Wednesday, July 29, 2015

Drinking from the garden hose

Every summer morning, my brother and I would look at the thermometer near the kitchen door. If the thermometer said it was 74 degrees outside, then we were allowed to wear shorts. It was a big deal.
And like most children in the small town we grew up in, we were sent outside to play for most of the day. We would get hot and couldn't be bothered to run into the house and get a drink from the kitchen (and we really didn't want Mom to see the mud on our new shoes) so we would drink from the garden hose.

Yes, I know that is disgusting. But as I child, I didn't think about dirt or germs or anything like that. I just thought: I'm thirsty. Here's water. It's somewhat cold.

But at least I drank water when I was hot. Because a recent study by Harvard researchers have determined that children are not drinking enough water. Through urine analysis of around 4,000 children, the study found that around 50% of children were dehydrated, with boys being more dehydrated than girls.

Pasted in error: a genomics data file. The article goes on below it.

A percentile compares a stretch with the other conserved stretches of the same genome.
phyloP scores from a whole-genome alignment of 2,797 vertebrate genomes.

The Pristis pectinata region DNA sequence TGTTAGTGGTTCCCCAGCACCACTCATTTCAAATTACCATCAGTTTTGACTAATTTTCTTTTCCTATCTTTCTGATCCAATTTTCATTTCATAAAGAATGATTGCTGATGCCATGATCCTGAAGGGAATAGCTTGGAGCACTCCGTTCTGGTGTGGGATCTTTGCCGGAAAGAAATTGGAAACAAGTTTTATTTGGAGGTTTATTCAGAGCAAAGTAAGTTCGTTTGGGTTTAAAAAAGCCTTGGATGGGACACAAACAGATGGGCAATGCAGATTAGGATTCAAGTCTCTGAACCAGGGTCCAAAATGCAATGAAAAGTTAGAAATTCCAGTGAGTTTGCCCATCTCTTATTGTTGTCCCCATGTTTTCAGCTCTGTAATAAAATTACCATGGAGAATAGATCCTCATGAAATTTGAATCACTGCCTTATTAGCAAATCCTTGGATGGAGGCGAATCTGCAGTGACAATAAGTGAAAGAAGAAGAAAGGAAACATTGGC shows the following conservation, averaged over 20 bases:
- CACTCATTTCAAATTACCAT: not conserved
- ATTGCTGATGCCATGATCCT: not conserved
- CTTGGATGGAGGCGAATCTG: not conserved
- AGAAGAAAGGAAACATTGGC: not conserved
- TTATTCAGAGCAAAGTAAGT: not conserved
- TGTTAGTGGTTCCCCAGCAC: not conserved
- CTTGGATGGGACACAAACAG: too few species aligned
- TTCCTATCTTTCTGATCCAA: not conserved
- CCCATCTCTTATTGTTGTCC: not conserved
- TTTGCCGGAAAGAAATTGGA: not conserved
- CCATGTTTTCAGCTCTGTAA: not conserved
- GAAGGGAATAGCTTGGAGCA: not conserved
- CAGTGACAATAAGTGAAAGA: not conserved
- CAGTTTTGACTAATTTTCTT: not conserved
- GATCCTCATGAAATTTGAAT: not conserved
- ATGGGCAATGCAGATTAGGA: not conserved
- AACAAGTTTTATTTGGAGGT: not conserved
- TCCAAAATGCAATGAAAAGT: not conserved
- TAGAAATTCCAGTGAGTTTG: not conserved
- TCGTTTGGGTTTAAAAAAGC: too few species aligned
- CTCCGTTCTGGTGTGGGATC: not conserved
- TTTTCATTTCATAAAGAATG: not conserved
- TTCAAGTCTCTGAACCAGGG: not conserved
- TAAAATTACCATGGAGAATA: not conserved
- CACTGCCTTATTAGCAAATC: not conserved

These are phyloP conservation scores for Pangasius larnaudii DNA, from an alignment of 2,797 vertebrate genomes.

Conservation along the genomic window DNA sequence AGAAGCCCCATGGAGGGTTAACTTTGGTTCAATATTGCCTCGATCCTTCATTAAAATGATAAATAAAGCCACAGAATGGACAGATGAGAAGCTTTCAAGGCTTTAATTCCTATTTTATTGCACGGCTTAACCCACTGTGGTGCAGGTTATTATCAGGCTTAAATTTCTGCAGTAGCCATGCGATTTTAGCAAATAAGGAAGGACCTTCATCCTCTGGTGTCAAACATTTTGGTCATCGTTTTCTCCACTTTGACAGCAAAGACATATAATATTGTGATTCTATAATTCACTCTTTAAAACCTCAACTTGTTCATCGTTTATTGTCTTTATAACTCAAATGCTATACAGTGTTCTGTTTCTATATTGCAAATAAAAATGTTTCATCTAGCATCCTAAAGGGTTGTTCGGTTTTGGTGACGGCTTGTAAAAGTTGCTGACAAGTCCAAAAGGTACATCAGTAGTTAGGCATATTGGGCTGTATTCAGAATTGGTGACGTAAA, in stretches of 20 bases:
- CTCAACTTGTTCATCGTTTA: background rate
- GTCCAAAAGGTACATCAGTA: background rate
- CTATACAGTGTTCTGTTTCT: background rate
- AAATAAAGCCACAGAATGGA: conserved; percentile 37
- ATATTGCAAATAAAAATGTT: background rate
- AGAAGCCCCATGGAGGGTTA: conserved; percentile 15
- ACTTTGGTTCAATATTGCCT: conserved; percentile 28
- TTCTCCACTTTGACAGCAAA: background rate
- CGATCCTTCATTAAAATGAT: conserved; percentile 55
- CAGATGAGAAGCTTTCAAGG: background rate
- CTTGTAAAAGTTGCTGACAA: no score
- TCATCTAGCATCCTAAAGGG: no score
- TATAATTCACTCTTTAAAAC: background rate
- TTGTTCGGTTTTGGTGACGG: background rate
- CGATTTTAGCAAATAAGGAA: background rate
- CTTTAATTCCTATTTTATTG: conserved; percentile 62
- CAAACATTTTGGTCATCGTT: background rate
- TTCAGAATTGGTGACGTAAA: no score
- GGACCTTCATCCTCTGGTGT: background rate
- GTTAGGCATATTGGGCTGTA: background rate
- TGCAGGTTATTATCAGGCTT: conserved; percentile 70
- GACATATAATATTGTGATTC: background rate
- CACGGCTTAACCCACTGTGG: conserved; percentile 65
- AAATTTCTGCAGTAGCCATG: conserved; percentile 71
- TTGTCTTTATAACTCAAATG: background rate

After all those years of carrying plastic water bottles around with me before switching to a permanent greener version, I think it is beyond time for me to remember to pass it over to my son and make sure he takes a good long drink.

It's hard to teach a child to stop and listen to their bodies and see if they are thirsty, especially when they are running around playing outside. I don't recommend that they use a garden hose either. For me, I think I am going to focus on the color of his pee.

He's five now - he thinks potty humor is funny, so telling him to watch out for dark yellow pee fits right into our lives. And, because he talks so much, he'll probably tell strangers all about it, which might make them wonder if they are dehydrated too.

Come on - admit it. You drank from the garden hose, too, didn't you?

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